Mesoscale variability and drizzle in southeast Pacific stratocumulus

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Mesoscale variability and drizzle in southeast Pacific stratocumulus

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Title: Mesoscale variability and drizzle in southeast Pacific stratocumulus
Author: Comstock, Kimberly K
Abstract: Large regions of subtropical stratocumulus clouds are responsible for significant net cooling in the earth's radiative budget. Stratocumulus are maintained by a complex interaction of processes on small scales (turbulent eddies) and mesoscales (10-100 km) that are not currently well represented in climate models. In northern-hemisphere stratocumulus, drizzle has been found to affect the boundary layer dynamics and cloud properties, but until recently, few observations had been obtained in the large, persistent southeast Pacific stratocumulus region.This study uses observations from the Eastern Pacific Investigation of Climate (EPIC) 2001 stratocumulus cruise in the southeast Pacific, including data from scanning and vertically-pointing radars. Relationships are derived between rain rates and radar reflectivity, and areal-averaged rain-rates are obtained from scanning-radar data. While substantial drizzle falls from the clouds in this region (0.2-2.3 mm day-1), about 70% of it evaporates before reaching the surface.Stratocumulus have significant diurnal modulations, with boundary layer mixing and cloud thickness decreasing during the afternoon and increasing at night. Drizzle is most frequently observed in the early morning when clouds are typically thickest. Sizable drizzle cells could last about two hours, suggesting that moisture from sub-cloud evaporated drizzle recirculates back into the cloud layer.Southeast Pacific stratocumulus typically exhibit closed-cellular patterns in cloud structure, although open-cellular patterns are also common. Closed cells are mesoscale cloudy regions surrounded by thin breaks. They are characterized by a well-mixed boundary layer and little or no precipitation (rain rates <∼1 mm day-1). During EPIC, open-cellular cloud structures, with large clear regions surrounded by smaller cloud patches, were associated with a greater frequency of high rain rates (> 1 mm day-1).Regardless of the overlying cloud patterns, drizzle cells have consistent vertical structures. They can be parameterized as overturning cells on 2-30 km horizontal scales, with convergence below cloud and divergence in the cloud layer.Regions of open-cellular cloud structure can appear within otherwise closed-cellular stratocumulus. Open-cellular regions frequently appear before sunrise, so drizzle is likely contributing to their formation. Because the cloud structure patterns impact the radiative properties of the stratocumulus sheet, future observations and modeling studies should further investigate their formation mechanisms.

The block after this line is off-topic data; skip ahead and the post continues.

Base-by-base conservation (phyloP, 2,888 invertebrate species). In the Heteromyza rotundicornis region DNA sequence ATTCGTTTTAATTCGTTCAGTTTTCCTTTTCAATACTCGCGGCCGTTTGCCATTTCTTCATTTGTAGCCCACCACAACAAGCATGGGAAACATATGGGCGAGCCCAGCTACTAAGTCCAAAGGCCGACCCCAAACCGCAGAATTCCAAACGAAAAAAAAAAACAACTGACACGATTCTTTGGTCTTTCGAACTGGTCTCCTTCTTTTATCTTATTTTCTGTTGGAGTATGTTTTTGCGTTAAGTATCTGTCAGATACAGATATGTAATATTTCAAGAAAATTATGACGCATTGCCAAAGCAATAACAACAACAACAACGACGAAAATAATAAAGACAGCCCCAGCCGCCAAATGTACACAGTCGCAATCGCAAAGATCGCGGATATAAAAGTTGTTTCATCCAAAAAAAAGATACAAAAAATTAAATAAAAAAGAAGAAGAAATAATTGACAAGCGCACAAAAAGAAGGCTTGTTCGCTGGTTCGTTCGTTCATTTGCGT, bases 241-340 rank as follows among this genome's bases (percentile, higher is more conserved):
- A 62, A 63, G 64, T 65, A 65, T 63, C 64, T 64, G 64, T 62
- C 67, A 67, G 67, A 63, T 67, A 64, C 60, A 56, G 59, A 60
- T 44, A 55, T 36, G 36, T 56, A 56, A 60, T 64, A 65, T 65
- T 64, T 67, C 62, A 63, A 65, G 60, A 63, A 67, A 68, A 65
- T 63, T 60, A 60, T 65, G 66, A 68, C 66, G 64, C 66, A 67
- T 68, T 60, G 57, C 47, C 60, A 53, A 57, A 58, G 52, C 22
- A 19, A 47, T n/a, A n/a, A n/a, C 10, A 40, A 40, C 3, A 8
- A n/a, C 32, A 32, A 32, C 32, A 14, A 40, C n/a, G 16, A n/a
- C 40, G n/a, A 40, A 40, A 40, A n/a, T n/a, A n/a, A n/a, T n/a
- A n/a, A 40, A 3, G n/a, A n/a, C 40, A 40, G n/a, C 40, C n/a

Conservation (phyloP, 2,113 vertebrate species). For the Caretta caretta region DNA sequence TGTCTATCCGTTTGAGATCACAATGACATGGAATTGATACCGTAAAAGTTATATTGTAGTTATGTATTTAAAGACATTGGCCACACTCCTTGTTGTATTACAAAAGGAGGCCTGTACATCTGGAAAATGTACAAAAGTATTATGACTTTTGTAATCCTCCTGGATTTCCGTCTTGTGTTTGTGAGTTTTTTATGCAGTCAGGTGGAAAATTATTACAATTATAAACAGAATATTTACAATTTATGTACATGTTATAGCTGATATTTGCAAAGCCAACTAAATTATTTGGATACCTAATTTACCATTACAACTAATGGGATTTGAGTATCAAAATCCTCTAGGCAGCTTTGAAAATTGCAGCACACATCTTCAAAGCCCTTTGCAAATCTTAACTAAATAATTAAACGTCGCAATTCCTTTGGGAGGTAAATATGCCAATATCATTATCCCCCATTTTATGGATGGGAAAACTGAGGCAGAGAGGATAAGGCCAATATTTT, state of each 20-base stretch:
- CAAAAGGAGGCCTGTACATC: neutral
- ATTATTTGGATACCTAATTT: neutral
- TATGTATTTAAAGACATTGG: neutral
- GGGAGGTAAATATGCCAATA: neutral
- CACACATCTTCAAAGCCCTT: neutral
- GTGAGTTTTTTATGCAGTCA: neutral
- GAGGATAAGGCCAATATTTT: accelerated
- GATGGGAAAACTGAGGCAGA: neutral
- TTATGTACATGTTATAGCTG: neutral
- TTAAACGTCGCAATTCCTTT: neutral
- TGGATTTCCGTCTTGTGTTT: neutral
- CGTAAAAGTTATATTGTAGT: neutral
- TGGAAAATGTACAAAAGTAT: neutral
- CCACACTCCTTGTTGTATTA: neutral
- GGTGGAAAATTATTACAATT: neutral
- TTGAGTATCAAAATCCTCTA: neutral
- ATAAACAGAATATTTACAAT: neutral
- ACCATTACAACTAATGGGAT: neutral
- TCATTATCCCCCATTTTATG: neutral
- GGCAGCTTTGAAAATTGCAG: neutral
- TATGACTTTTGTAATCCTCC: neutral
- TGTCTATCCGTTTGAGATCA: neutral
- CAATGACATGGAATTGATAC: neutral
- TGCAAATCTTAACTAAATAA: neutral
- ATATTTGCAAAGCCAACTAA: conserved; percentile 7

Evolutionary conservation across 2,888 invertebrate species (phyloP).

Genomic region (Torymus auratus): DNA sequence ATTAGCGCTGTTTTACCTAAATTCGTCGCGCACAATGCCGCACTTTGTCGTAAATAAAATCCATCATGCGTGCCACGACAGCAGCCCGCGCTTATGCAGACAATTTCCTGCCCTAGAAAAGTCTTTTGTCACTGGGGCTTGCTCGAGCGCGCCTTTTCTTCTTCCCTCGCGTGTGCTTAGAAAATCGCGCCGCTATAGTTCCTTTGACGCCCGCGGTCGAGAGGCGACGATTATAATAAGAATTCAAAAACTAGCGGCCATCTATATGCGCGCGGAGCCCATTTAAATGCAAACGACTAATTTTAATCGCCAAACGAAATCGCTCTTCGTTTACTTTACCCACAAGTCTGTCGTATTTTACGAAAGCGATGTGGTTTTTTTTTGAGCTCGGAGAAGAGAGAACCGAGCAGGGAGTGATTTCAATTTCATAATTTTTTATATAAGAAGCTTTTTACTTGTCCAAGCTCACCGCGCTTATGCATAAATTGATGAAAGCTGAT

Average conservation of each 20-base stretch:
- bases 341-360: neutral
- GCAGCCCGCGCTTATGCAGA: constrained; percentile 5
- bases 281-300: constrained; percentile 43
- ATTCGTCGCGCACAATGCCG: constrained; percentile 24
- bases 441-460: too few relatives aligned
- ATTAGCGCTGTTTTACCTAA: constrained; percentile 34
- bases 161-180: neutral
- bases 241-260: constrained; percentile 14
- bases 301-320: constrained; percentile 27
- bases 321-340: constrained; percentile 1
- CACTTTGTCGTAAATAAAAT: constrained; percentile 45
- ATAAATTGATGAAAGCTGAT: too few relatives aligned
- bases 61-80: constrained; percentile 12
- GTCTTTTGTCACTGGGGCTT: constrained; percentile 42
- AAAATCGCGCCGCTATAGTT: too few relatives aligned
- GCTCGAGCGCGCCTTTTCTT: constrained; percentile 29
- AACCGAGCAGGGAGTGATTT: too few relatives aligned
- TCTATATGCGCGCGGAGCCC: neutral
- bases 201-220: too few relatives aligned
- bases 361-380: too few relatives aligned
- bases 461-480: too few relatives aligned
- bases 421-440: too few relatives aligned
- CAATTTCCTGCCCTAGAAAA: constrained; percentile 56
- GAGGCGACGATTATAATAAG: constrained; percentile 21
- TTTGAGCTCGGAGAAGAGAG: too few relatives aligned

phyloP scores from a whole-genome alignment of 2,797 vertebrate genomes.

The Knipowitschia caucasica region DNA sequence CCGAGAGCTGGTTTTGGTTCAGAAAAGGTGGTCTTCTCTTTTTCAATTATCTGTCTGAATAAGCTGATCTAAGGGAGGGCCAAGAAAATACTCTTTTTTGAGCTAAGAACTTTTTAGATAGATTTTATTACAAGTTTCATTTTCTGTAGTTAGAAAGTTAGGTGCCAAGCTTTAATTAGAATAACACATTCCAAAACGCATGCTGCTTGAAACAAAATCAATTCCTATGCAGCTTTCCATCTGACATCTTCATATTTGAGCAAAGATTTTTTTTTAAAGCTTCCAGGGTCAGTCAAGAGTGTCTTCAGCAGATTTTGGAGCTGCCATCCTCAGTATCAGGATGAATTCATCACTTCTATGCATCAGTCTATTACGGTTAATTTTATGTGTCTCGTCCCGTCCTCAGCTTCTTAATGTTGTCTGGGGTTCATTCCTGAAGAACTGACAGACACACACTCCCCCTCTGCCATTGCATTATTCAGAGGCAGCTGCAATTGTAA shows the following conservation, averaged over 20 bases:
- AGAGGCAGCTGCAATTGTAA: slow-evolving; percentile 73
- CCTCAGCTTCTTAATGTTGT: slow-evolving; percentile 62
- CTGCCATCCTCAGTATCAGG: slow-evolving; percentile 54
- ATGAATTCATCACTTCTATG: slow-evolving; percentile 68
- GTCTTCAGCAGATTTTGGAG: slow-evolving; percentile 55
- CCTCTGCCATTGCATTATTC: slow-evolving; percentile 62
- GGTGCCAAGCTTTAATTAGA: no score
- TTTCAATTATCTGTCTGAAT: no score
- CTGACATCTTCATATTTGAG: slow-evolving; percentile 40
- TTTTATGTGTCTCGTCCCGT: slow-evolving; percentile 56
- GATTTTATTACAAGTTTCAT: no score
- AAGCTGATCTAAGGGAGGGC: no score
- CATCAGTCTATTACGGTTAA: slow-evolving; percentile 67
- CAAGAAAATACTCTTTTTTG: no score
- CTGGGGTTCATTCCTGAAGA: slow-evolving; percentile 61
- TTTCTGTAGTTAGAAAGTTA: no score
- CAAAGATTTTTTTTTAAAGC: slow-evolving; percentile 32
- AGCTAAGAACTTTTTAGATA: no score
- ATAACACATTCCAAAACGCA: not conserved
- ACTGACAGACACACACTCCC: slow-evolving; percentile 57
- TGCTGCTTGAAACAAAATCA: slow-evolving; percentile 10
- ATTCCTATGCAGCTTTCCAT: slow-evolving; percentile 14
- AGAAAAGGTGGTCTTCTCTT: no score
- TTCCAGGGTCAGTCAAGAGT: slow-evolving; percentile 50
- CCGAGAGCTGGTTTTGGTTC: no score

Description: Thesis (Ph. D.)--University of Washington, 2006.
URI: http://hdl.handle.net/1773/10013

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